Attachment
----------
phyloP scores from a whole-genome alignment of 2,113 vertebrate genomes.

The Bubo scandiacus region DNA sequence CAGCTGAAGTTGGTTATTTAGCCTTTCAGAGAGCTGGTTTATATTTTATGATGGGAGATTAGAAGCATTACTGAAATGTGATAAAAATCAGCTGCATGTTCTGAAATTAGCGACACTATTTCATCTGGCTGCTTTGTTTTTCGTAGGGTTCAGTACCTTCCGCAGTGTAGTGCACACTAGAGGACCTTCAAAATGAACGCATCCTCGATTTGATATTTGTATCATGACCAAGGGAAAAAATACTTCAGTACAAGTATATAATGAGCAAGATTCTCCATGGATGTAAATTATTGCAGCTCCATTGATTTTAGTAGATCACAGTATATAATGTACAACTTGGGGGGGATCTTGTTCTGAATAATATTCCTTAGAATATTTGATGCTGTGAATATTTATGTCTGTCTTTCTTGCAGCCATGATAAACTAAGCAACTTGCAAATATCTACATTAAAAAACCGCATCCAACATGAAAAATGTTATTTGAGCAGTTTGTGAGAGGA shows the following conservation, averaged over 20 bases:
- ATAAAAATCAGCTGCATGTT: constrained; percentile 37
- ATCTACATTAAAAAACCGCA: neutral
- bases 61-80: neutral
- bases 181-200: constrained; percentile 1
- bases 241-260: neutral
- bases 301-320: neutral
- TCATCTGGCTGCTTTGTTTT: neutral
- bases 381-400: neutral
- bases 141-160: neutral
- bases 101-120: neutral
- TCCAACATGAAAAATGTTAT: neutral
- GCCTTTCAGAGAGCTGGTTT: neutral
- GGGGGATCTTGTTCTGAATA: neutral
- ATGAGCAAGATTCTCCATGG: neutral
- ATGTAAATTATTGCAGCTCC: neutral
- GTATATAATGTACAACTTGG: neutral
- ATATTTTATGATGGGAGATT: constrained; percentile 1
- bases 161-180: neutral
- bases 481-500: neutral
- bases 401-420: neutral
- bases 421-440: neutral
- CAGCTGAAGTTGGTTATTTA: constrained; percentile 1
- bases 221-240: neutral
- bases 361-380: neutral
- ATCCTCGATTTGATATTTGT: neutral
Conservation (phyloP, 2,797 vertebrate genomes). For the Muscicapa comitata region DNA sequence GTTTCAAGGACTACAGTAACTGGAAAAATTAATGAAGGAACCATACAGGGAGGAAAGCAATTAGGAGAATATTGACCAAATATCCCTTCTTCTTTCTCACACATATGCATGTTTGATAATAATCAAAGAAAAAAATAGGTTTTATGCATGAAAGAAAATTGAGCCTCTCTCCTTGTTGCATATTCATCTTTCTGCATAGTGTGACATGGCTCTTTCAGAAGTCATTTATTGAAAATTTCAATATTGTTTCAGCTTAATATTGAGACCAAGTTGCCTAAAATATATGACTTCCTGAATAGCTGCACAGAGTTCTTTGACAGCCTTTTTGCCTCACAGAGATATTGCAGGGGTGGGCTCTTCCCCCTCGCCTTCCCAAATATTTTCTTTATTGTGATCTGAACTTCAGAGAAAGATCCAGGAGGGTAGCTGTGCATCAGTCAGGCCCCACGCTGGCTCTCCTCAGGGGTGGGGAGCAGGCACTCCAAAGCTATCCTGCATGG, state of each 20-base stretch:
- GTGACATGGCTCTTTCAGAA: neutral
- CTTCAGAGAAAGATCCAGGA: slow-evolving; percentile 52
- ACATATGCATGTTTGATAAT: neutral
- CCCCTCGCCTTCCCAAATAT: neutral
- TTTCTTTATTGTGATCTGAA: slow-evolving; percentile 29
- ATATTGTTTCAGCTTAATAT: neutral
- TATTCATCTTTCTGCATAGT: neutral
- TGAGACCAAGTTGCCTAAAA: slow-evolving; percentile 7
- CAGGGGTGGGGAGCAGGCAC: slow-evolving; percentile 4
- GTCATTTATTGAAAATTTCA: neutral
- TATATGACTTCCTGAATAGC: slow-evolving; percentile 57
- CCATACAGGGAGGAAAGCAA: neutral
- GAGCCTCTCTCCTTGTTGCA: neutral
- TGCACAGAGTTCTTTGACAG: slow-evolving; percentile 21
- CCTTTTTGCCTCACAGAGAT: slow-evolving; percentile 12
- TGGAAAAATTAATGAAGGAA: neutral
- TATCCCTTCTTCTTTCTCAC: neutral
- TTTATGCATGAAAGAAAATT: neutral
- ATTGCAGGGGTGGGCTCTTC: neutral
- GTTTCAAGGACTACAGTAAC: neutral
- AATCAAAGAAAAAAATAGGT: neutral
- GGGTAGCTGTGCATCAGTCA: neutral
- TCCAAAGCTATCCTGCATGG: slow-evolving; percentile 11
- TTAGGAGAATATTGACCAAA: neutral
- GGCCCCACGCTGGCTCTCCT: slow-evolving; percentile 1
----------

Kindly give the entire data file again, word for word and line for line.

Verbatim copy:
phyloP scores from a whole-genome alignment of 2,113 vertebrate genomes.

The Bubo scandiacus region DNA sequence CAGCTGAAGTTGGTTATTTAGCCTTTCAGAGAGCTGGTTTATATTTTATGATGGGAGATTAGAAGCATTACTGAAATGTGATAAAAATCAGCTGCATGTTCTGAAATTAGCGACACTATTTCATCTGGCTGCTTTGTTTTTCGTAGGGTTCAGTACCTTCCGCAGTGTAGTGCACACTAGAGGACCTTCAAAATGAACGCATCCTCGATTTGATATTTGTATCATGACCAAGGGAAAAAATACTTCAGTACAAGTATATAATGAGCAAGATTCTCCATGGATGTAAATTATTGCAGCTCCATTGATTTTAGTAGATCACAGTATATAATGTACAACTTGGGGGGGATCTTGTTCTGAATAATATTCCTTAGAATATTTGATGCTGTGAATATTTATGTCTGTCTTTCTTGCAGCCATGATAAACTAAGCAACTTGCAAATATCTACATTAAAAAACCGCATCCAACATGAAAAATGTTATTTGAGCAGTTTGTGAGAGGA shows the following conservation, averaged over 20 bases:
- ATAAAAATCAGCTGCATGTT: constrained; percentile 37
- ATCTACATTAAAAAACCGCA: neutral
- bases 61-80: neutral
- bases 181-200: constrained; percentile 1
- bases 241-260: neutral
- bases 301-320: neutral
- TCATCTGGCTGCTTTGTTTT: neutral
- bases 381-400: neutral
- bases 141-160: neutral
- bases 101-120: neutral
- TCCAACATGAAAAATGTTAT: neutral
- GCCTTTCAGAGAGCTGGTTT: neutral
- GGGGGATCTTGTTCTGAATA: neutral
- ATGAGCAAGATTCTCCATGG: neutral
- ATGTAAATTATTGCAGCTCC: neutral
- GTATATAATGTACAACTTGG: neutral
- ATATTTTATGATGGGAGATT: constrained; percentile 1
- bases 161-180: neutral
- bases 481-500: neutral
- bases 401-420: neutral
- bases 421-440: neutral
- CAGCTGAAGTTGGTTATTTA: constrained; percentile 1
- bases 221-240: neutral
- bases 361-380: neutral
- ATCCTCGATTTGATATTTGT: neutral
Conservation (phyloP, 2,797 vertebrate genomes). For the Muscicapa comitata region DNA sequence GTTTCAAGGACTACAGTAACTGGAAAAATTAATGAAGGAACCATACAGGGAGGAAAGCAATTAGGAGAATATTGACCAAATATCCCTTCTTCTTTCTCACACATATGCATGTTTGATAATAATCAAAGAAAAAAATAGGTTTTATGCATGAAAGAAAATTGAGCCTCTCTCCTTGTTGCATATTCATCTTTCTGCATAGTGTGACATGGCTCTTTCAGAAGTCATTTATTGAAAATTTCAATATTGTTTCAGCTTAATATTGAGACCAAGTTGCCTAAAATATATGACTTCCTGAATAGCTGCACAGAGTTCTTTGACAGCCTTTTTGCCTCACAGAGATATTGCAGGGGTGGGCTCTTCCCCCTCGCCTTCCCAAATATTTTCTTTATTGTGATCTGAACTTCAGAGAAAGATCCAGGAGGGTAGCTGTGCATCAGTCAGGCCCCACGCTGGCTCTCCTCAGGGGTGGGGAGCAGGCACTCCAAAGCTATCCTGCATGG, state of each 20-base stretch:
- GTGACATGGCTCTTTCAGAA: neutral
- CTTCAGAGAAAGATCCAGGA: slow-evolving; percentile 52
- ACATATGCATGTTTGATAAT: neutral
- CCCCTCGCCTTCCCAAATAT: neutral
- TTTCTTTATTGTGATCTGAA: slow-evolving; percentile 29
- ATATTGTTTCAGCTTAATAT: neutral
- TATTCATCTTTCTGCATAGT: neutral
- TGAGACCAAGTTGCCTAAAA: slow-evolving; percentile 7
- CAGGGGTGGGGAGCAGGCAC: slow-evolving; percentile 4
- GTCATTTATTGAAAATTTCA: neutral
- TATATGACTTCCTGAATAGC: slow-evolving; percentile 57
- CCATACAGGGAGGAAAGCAA: neutral
- GAGCCTCTCTCCTTGTTGCA: neutral
- TGCACAGAGTTCTTTGACAG: slow-evolving; percentile 21
- CCTTTTTGCCTCACAGAGAT: slow-evolving; percentile 12
- TGGAAAAATTAATGAAGGAA: neutral
- TATCCCTTCTTCTTTCTCAC: neutral
- TTTATGCATGAAAGAAAATT: neutral
- ATTGCAGGGGTGGGCTCTTC: neutral
- GTTTCAAGGACTACAGTAAC: neutral
- AATCAAAGAAAAAAATAGGT: neutral
- GGGTAGCTGTGCATCAGTCA: neutral
- TCCAAAGCTATCCTGCATGG: slow-evolving; percentile 11
- TTAGGAGAATATTGACCAAA: neutral
- GGCCCCACGCTGGCTCTCCT: slow-evolving; percentile 1